Large-scale restaurants around the world have legal and compliance teams to give them a credit workflow advantage. Smaller operations didn’t have this advantage, until now.
Ghost Financial redefines what is a ghost kitchen. With the first-ever cash-back credit card for food and beverage inventory, ghost kitchens can get 1 percent cash-back on your inventory expenses. Ghost Financial gives you freedom from operating on cash, which is one of the fastest ways to kill a balance sheet. This 1 percent cash-back can be pretty lucrative. For instance, if a ghost kitchen spends $40,000 a month on inventory, they can easily get $400 cash-back which can be further reinvested in the business.
Ghost Financial uses an AI algorithm to make accurate and quick financial decisions that provide revenue-generating incentives such as cash-back. Moreover, the Ghost Financial platform provides a low-risk way for emerging ghost kitchens to enter a market and effectively expand afterward.
Not only this, Ghost Financial is developing API integrations with delivery apps such as DoorDash and point-of-sale systems such as Toast to draw metrics that represent hourly and daily sales, operational health and efficiency, average food preparation times, and ratings and reviews to determine credit limit.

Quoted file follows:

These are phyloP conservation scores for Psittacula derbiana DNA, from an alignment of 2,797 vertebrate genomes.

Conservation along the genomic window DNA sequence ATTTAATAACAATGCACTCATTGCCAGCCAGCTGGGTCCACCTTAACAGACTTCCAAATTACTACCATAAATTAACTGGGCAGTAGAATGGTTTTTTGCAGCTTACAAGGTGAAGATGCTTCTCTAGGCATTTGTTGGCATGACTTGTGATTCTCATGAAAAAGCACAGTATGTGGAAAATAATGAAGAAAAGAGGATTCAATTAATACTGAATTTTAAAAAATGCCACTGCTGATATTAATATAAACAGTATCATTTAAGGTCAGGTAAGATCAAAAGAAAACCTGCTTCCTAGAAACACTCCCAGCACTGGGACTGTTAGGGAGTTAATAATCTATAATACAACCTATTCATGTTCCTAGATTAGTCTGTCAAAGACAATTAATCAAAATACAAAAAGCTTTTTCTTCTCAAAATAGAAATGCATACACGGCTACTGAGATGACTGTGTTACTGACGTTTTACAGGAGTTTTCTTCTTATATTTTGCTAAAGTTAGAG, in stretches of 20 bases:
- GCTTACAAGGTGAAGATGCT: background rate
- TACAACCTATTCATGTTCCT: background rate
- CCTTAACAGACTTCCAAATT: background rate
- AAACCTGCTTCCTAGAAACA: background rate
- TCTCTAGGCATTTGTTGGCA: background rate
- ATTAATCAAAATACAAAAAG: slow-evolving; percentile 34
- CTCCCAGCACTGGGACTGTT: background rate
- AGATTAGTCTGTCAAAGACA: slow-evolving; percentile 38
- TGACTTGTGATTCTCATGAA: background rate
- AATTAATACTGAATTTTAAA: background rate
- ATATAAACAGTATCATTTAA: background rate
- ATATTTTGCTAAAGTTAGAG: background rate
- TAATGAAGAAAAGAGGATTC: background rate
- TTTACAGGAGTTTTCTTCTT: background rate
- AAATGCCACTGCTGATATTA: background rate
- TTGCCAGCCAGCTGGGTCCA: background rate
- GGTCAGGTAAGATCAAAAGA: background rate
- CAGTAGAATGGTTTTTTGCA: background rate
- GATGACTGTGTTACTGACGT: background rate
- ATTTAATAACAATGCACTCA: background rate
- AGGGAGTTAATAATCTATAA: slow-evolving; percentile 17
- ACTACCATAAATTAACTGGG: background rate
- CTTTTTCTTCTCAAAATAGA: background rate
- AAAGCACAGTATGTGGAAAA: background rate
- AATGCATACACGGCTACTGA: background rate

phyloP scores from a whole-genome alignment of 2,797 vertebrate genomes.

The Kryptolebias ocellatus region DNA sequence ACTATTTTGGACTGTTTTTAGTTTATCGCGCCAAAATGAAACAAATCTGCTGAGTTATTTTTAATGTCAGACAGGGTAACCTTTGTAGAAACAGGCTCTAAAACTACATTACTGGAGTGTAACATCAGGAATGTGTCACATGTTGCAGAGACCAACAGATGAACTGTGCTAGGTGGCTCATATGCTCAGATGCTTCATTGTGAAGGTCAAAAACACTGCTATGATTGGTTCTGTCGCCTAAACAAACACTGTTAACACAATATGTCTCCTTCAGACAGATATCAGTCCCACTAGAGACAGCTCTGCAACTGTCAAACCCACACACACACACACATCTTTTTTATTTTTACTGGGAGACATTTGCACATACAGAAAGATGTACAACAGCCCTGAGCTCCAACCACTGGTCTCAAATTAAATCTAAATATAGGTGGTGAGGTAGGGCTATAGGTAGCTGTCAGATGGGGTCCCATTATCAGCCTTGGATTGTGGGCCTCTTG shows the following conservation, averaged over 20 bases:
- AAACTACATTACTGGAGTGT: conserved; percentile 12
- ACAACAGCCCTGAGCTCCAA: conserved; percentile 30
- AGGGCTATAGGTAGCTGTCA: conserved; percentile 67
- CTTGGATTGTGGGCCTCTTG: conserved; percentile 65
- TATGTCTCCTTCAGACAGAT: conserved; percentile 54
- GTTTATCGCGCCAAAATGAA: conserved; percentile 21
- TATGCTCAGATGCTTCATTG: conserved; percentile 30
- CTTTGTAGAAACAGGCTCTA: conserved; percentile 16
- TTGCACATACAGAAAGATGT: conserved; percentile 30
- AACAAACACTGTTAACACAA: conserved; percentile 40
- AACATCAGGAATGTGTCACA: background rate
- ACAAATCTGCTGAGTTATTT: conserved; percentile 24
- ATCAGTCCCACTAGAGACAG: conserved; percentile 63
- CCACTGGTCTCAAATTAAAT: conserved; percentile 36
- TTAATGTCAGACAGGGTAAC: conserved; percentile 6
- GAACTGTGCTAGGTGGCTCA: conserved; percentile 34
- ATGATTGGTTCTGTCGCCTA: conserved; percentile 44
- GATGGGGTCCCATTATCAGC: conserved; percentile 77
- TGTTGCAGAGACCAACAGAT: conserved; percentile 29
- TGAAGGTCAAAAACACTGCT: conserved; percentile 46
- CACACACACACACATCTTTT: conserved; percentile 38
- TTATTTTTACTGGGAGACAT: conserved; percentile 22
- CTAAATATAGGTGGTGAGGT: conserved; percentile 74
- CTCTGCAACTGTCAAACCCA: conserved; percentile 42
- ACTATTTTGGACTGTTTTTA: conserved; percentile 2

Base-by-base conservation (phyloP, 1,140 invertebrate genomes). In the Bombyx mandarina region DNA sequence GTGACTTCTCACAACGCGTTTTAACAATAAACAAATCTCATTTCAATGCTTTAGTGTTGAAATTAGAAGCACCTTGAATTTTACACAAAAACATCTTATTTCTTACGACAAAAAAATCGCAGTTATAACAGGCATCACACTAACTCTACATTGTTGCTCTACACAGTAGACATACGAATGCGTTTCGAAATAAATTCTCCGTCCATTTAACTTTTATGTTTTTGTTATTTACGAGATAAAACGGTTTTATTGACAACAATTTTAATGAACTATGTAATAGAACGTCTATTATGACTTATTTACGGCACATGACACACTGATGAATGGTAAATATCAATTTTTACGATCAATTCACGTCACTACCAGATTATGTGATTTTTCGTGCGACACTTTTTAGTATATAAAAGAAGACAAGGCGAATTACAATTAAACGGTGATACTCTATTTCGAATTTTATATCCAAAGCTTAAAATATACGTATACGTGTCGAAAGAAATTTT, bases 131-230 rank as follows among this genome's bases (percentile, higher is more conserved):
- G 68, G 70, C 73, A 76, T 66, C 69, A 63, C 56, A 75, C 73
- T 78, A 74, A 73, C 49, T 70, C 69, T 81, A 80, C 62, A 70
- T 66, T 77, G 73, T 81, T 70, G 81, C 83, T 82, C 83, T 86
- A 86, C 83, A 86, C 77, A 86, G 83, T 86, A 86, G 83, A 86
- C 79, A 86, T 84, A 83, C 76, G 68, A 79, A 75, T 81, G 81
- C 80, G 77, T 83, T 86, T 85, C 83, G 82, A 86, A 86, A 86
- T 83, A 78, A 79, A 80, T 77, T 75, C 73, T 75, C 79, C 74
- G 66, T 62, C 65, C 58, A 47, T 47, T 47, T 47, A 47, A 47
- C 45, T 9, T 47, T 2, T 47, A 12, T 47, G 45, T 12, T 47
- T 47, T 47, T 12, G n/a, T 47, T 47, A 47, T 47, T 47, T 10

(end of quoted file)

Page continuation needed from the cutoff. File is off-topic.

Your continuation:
What Is the Difference between a Ghost Kitchen and a Dark Kitchen?
Ghost kitchens are often referred to as dark kitchens, cloud kitchens, or virtual kitchens. These kitchens don’t have dine-in space and are only available online with third-party apps such as DoorDash, GrubHub, and UberEats.
How Does the Ghost Kitchen Concept Work?
Ghost kitchens are just food preparation facilities with no dining room, no waiters, and no parking lot. They are delivery-only restaurants and hence their menus are only available to customers that require delivery.
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Starting a ghost kitchen is not an easy undertaking. Apart from choosing the space and writing the menu, finance is an aspect that can go sideways pretty fast. That’s where companies such as Ghost Financial come in. With their cutting-edge platform and first-ever cash-back credit card for food and beverage, they are going to turn the restaurant industry on its head.